"On my soul, O Cæsar, thou dost me infinite wrong," rejoined the praefect calmly. "But, an it please thee, I am not here to justify myself before thee, though God knows I would wish thee to believe me true; rather am I here to serve thee, an thou wilt deign to accept my help in thy need."
"To accept thy help. Nay! By Jupiter, I would as soon trust myself to the snakes that creep under the grasses of the Campania, as I would place my life in the keeping of a traitor."
"Had I thought to betray thee, O Cæsar," said Taurus Antinor simply, "I had not come unarmed and alone. Even the dagger wherewith thou didst threaten my life lies at my foot now, ready to my hand for the mere picking up of it."
As he spoke he gave the dagger a slight kick with his foot, so that it slid clinking and rattling along the smooth floor, until its progress was stopped by the corner of the altar steps against which the Cæsar cowered in abject fear. "My guard is in the next room," said Caligula with an evil sneer, "an I call but once and they will kill thee at my word."
"That is as thou commandest and as God wills," said Taurus Antinor, "but remember ere thou strikest, O Cæsar, that with my death thou wilt lose the one man who can save thee now."
He spoke quite calmly nor did the tone of deference ever depart from his speech. He stood in the dim light which came in a straight shaft down through the opening above, his splendid person in full view of the Cæsar who still crouched in the shadow. The power of his individuality imposed itself upon the miserable coward who threatened him. Caligula--tyrant and half crazy though he was--had sufficient shrewdness in his tortuous brain to recognise the truth of what the praefect had told him. Had this man come with evil intent he would not have come alone and unarmed: had he wished to gain his own ends, he would have had but to say a word and the mob had been ready to wreak its desired vengeance upon the Cæsar.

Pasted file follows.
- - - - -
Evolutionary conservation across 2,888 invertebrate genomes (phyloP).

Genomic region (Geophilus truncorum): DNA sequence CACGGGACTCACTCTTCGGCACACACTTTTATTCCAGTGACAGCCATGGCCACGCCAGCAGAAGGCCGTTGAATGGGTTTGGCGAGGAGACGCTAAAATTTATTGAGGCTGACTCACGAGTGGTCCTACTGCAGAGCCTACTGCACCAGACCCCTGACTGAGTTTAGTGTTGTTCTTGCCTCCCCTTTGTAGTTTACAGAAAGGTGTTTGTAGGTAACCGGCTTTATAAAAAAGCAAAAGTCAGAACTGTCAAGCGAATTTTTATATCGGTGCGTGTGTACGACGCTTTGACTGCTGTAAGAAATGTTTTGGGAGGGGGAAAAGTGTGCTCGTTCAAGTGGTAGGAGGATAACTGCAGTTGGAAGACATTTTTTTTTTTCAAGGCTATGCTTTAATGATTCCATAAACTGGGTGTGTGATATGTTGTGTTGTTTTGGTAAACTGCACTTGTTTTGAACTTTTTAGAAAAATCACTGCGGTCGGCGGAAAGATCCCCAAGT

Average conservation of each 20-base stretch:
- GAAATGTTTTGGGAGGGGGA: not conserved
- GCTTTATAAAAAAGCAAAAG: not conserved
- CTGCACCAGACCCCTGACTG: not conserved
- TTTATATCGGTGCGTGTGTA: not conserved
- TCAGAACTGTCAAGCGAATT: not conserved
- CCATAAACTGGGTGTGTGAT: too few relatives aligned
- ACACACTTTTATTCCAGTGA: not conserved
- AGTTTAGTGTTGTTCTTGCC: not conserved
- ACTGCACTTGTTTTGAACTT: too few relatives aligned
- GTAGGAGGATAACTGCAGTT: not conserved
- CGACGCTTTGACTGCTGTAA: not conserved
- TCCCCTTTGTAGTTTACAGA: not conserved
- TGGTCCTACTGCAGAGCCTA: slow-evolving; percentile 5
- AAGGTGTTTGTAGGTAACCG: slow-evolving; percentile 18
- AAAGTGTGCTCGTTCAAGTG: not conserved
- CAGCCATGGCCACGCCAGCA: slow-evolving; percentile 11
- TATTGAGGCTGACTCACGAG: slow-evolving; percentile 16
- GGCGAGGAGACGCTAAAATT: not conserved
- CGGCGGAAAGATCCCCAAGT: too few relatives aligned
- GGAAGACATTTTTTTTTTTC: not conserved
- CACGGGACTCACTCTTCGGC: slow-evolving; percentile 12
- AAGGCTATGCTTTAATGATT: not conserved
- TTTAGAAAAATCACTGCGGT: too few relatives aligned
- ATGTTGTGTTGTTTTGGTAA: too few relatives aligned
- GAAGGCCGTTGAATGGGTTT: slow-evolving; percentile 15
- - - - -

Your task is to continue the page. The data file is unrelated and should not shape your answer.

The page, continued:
"The people of Rome," resumed Taurus Antinor after a while, seeing that Caligula was silent and more inclined to listen to him, "are angered against thee. Thou knowest, O Cæsar! what the anger of the people portends. For the moment a violent storm has driven the malcontents away from the vicinity of thy palace. They are congregated under the arcades of the Forum and nurse there their thoughts of rancour and of revenge."
"Until such time as my wrath overtakes them," broke in Caligula with one of his most evil oaths. "I am not dead yet, and whilst I live I'll not forget. Rome shall rue this day in blood and in tears. Vengeance and rancour, sayest thou?" and he drew in his breath with a moist, hissing sound like the snakes of the Campania of which he spoke just now. "Vengeance and rancour will overtake the rebels! My vengeance and my rancour, beside which all others shall pale! Rome can wait, I say: the Cæsar is not yet dead."
The words fell choked and thick from his quivering lips, nor did Taurus Antinor attempt to interrupt him; but as the Cæsar finished speaking, exhausted and breathing heavily, there was a moment's silence in the room, and through that silence could be heard quite distinctly the call of the people from the distance below.
"Death to the Cæsar! Death!"
Caligula uttered a loud cry of rage and of fear and struggled to his feet. He staggered forward out of the darkness and into the light, his trembling arms outstretched, his sparse hair plastered against his moist forehead, his eyes, protruding and bloodshot, fixed upon the praefect.